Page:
Format

Send to

Choose Destination
PLoS One. 2013 Aug 14;8(8):e71893. doi: 10.1371/journal.pone.0071893. eCollection 2013.

Relationships of disability with age among adults aged 50 to 85: evidence from the United States, England and continental europe.

Author information

1
International Centre for Life Course Studies in Society and Health (ICLS), Research Department of Epidemiology and Public Health, University College London, London, United Kingdom.

Abstract

OBJECTIVES:

To extend existing research on the US health disadvantage relative to Europe by studying the relationships of disability with age from midlife to old age in the US and four European regions (England/Northern and Western Europe/Southern Europe/Eastern Europe) including their wealth-related differences, using a flexible statistical approach to model the age-functions.

METHODS:

We used data from three studies on aging, with nationally representative samples of adults aged 50 to 85 from 15 countries (N = 48225): the US-American Health and Retirement Study (HRS), the English Longitudinal Study of Ageing (ELSA) and the Survey of Health, Ageing and Retirement in Europe (SHARE). Outcomes were mobility limitations and limitations in instrumental activities of daily living. We applied fractional polynomials of age to determine best fitting functional forms for age on disability in each region, while controlling for socio-demographic characteristics and important risk factors (hypertension, diabetes, obesity, smoking, physical inactivity).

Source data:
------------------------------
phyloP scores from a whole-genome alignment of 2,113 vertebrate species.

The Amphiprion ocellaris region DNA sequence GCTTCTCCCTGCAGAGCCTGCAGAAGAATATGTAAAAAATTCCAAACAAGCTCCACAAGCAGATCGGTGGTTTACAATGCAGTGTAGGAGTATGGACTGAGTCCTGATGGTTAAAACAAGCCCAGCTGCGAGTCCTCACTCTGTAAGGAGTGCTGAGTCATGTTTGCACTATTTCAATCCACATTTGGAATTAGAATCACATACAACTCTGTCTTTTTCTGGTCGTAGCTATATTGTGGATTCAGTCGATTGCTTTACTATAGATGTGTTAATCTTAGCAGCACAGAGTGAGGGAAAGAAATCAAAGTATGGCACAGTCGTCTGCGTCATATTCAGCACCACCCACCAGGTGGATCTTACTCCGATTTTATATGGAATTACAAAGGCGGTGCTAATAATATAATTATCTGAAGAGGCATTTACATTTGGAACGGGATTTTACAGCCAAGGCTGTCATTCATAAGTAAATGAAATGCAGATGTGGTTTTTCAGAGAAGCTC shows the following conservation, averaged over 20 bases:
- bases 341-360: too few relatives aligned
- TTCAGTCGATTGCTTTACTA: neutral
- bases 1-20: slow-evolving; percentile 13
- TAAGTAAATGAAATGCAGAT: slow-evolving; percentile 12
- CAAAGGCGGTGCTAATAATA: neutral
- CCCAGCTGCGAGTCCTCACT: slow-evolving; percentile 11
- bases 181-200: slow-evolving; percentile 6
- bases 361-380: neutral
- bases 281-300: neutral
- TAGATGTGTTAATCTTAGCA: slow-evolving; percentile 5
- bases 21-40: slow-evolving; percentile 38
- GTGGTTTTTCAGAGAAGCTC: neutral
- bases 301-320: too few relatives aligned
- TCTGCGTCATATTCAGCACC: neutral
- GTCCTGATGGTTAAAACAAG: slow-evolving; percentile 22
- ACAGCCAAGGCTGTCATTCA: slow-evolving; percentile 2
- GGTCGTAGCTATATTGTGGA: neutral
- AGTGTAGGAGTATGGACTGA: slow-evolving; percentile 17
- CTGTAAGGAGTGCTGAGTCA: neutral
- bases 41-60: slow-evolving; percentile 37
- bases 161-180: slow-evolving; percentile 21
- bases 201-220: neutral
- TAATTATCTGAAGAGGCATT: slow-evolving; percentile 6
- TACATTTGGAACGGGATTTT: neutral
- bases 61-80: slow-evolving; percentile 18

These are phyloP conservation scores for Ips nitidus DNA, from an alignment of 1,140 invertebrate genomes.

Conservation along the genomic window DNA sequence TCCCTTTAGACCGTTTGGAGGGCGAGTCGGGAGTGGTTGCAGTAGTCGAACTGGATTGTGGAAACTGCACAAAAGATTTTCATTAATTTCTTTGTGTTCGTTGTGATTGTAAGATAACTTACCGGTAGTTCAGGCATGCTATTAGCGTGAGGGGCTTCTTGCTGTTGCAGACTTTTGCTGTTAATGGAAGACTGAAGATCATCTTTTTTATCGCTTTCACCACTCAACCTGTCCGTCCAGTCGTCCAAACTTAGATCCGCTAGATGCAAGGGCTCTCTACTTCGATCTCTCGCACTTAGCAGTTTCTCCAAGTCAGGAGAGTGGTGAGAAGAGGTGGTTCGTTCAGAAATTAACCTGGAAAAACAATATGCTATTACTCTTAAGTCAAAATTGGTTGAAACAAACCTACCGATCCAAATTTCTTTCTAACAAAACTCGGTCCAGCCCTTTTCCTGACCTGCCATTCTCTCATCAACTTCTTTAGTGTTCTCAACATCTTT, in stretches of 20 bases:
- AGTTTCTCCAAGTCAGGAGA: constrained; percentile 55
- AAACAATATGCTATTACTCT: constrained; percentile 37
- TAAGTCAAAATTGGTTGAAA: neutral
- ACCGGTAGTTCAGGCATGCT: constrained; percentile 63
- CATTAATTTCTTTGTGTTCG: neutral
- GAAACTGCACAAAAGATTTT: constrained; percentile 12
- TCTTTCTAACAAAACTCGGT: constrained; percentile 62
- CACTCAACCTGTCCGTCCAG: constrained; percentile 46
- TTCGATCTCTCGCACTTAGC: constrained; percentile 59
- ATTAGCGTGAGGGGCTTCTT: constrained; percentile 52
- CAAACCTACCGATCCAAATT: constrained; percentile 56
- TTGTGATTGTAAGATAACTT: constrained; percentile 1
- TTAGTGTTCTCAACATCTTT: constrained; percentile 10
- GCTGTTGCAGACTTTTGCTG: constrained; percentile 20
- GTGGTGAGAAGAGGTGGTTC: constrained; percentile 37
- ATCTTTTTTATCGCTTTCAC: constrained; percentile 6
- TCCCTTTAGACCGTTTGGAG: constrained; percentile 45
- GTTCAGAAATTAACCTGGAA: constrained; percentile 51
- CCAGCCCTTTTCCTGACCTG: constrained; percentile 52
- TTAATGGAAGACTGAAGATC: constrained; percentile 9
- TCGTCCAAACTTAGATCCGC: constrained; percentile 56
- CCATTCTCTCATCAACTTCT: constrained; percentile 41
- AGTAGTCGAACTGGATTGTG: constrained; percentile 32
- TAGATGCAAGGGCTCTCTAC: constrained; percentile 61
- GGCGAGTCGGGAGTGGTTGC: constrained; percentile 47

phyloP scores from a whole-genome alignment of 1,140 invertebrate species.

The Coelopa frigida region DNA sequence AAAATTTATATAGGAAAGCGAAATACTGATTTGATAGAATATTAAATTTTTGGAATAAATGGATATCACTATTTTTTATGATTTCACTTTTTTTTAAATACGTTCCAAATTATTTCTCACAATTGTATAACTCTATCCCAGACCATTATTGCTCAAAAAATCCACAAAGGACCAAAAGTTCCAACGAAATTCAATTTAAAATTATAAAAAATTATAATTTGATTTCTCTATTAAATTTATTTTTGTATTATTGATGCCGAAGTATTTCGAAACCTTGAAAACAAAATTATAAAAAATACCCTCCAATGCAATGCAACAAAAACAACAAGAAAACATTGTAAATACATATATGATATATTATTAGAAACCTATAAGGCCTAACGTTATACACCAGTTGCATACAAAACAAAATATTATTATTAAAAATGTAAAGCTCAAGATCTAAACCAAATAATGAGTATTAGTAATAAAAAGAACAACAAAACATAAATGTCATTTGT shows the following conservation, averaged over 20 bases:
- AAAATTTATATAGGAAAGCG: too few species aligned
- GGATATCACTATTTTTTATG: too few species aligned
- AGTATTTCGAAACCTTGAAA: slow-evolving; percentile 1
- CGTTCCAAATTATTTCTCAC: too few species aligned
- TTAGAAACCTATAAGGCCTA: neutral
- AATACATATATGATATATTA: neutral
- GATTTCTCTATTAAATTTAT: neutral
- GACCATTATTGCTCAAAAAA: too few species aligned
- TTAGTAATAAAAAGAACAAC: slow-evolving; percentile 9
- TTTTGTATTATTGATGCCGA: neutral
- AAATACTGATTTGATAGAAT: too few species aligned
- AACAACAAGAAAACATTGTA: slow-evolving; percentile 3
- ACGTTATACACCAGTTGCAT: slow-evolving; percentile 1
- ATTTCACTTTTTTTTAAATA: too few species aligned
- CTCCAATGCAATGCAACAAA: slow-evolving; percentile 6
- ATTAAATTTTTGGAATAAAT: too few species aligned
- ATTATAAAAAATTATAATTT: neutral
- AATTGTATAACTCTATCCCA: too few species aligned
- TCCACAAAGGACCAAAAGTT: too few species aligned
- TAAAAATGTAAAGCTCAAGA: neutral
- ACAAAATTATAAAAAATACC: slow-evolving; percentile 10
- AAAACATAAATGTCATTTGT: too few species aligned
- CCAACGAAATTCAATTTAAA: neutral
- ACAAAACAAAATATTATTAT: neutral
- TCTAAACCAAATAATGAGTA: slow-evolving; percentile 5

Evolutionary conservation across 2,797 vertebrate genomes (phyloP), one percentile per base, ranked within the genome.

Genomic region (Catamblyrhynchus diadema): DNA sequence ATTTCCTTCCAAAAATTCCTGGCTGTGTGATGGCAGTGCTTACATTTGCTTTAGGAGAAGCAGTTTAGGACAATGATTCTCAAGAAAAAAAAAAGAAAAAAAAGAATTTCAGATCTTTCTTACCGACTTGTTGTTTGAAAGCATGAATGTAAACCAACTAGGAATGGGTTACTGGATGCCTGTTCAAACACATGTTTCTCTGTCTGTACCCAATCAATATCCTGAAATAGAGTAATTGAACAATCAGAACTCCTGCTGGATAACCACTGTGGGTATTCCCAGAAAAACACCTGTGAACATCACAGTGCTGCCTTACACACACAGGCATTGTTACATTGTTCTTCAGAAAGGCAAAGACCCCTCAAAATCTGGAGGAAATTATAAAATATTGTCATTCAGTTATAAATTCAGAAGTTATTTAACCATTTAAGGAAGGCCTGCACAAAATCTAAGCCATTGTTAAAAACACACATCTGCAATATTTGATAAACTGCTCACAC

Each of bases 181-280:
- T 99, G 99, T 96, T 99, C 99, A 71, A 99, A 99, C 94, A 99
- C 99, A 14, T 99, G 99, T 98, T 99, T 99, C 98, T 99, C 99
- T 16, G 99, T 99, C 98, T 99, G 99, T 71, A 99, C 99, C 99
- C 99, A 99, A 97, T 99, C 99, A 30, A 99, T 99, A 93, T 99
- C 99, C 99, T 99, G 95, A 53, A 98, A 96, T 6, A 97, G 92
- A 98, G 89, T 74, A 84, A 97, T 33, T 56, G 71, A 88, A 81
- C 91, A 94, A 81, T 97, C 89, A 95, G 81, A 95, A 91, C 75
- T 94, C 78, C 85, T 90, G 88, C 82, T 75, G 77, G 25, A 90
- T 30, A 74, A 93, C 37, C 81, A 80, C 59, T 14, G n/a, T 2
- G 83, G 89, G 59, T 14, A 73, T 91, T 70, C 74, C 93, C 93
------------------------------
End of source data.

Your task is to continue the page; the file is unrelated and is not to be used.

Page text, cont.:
RESULTS:

Findings showed high levels of disability in the US with small age-related changes between 50 and 85. Levels of disability were generally lower in Eastern Europe, followed by England and Southern Europe and lowest in Northern and Western Europe. In these latter countries age-related increases of disability, though, were steeper than in the US, especially in Eastern and Southern Europe. For all countries and at all ages, disability levels were higher among adults with low wealth compared to those with high wealth, with largest wealth-related differences among those in early old age in the USA.

CONCLUSIONS:

This paper illustrates considerable variations of disability and its relationship with age. It supports the hypothesis that less developed social policies and more pronounced socioeconomic inequalities are related to higher levels of disability and an earlier onset of disability.

PMID:
23977172
PMCID:
PMC3743762
DOI:
10.1371/journal.pone.0071893
[Indexed for MEDLINE]
Free PMC Article

Supplemental Content

Full text links

Icon for Public Library of Science Icon for PubMed Central
Loading ...
Support Center